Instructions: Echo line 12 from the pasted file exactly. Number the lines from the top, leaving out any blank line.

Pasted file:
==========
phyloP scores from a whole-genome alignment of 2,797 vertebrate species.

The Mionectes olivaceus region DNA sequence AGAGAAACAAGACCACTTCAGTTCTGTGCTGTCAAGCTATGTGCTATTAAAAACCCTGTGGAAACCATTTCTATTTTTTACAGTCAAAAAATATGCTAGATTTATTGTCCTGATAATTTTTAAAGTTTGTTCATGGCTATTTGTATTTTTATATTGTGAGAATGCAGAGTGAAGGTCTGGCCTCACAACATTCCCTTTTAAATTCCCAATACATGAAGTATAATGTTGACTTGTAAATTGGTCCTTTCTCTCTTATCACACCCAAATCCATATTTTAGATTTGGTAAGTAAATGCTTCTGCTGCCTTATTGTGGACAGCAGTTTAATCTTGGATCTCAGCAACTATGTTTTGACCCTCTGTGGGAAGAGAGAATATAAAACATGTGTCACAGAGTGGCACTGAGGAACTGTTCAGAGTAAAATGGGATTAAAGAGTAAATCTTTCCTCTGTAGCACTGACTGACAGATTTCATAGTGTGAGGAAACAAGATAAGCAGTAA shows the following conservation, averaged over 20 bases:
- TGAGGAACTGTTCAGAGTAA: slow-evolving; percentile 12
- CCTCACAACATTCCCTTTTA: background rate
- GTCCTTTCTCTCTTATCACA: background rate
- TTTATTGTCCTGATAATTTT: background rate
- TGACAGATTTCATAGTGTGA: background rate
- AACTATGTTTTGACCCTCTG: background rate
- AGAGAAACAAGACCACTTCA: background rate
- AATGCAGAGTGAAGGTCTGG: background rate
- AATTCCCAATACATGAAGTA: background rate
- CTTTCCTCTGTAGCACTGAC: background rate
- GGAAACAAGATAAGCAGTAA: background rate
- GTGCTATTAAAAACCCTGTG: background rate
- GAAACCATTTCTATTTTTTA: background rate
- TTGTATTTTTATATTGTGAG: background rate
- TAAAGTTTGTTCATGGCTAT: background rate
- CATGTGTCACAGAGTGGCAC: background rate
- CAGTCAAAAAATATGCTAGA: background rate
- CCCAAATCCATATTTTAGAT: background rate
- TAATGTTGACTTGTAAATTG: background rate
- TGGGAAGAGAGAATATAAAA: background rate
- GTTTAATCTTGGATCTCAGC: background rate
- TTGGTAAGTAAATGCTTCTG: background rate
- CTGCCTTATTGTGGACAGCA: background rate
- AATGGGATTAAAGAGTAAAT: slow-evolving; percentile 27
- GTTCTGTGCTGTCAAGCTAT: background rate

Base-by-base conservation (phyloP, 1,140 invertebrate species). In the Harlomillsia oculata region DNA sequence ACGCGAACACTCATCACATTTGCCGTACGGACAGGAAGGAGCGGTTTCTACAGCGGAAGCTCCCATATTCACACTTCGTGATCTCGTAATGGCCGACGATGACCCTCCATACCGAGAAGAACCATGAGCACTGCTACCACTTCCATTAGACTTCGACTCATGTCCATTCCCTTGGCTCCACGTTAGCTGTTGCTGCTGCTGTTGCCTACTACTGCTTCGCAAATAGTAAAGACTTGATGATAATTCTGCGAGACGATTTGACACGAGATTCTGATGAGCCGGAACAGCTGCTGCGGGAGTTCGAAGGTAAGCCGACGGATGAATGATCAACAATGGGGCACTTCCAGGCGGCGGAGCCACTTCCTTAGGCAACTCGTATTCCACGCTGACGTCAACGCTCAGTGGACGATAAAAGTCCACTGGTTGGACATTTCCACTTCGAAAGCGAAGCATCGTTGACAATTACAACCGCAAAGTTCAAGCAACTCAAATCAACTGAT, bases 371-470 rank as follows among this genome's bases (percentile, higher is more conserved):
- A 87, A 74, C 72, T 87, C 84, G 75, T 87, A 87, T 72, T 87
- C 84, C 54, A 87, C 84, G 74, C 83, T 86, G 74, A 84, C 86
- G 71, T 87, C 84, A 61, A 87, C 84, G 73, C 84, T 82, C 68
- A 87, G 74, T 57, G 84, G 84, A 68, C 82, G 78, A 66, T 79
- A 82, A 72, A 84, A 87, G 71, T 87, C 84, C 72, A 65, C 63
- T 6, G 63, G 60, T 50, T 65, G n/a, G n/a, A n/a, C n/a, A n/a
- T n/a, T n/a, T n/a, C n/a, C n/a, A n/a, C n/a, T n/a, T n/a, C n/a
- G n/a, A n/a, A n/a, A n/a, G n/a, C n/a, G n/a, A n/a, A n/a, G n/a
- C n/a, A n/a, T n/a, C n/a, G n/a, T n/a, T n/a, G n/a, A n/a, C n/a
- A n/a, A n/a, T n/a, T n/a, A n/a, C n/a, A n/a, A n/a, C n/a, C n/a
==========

- CTTTCCTCTGTAGCACTGAC: background rate